Jejunoileal atresia is a complete blockage in the first middle (jejunum) or last (ileum) part of the small intestine while jejunoileal stenosis is a narrowing in that same areas. Jejunoileal atresia is most commonly located in the first part of the jejunum and the last part of the ileum. Jejunoileal atresia is the most common cause of intestinal obstruction in newborns, occurring in 1 in every 3,000 births.
The cause of jejunileal atresia is thought to be due to a disruption of blood flow to the intestines during development.
Prenatal diagnosis of small bowel obstructions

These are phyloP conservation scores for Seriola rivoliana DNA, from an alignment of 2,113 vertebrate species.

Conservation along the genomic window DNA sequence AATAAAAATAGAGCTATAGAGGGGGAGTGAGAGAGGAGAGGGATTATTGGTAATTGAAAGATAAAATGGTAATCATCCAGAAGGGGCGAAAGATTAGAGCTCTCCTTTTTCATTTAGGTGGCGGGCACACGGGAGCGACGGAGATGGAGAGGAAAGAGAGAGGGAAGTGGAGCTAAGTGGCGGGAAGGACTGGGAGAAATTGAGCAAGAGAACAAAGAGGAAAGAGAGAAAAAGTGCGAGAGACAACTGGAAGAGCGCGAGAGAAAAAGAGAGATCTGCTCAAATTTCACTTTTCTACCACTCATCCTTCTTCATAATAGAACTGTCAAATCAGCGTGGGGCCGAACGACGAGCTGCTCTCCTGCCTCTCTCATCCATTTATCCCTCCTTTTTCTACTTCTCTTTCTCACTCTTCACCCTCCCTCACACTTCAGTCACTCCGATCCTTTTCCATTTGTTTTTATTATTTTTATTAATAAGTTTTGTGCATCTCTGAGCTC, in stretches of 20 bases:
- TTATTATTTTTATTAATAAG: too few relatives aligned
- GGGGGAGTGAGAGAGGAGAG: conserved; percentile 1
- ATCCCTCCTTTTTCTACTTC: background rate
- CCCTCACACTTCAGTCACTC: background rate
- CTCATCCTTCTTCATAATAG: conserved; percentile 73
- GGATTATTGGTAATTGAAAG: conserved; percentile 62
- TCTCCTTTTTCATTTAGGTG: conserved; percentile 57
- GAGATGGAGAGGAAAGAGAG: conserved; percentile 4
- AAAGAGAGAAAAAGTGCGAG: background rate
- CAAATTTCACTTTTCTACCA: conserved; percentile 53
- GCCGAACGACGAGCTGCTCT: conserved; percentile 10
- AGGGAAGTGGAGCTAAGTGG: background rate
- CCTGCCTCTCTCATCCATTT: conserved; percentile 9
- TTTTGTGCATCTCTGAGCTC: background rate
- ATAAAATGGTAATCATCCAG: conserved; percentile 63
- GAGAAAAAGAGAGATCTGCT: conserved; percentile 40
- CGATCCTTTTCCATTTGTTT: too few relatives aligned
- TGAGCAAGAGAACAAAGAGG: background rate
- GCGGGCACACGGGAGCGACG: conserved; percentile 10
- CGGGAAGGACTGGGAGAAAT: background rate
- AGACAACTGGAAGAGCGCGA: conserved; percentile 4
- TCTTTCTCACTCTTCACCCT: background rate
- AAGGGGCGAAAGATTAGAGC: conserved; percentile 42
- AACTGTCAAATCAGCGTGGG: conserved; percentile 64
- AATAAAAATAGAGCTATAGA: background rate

DA/DS is usually diagnosed after 24 weeks’ gestation when there is increased fluid in the uterus (polyhydramnios) and a “double bubble” (dilated fluid-filled stomach and duodenum) appears in an ultrasound. Several ultrasounds may be required to make the diagnosis.
The ultrasound findings will also trigger further testing for Down syndrome as 30% of cases with DA/DS will have trisomy 21. It is recommended to remove fluid from the uterus for testing (amniocentesis) given the high incidence of chromosomal abnormalities.
Another 30% of cases are associated with congenital heart disease, in which a fetal echocardiogram will also be performed.
There are other intestinal malformations that can give rise to a “double bubble” and these will be investigated during the prenatal evaluation. These findings may not be present during the screening ultrasound and, as a result, be diagnosed after birth.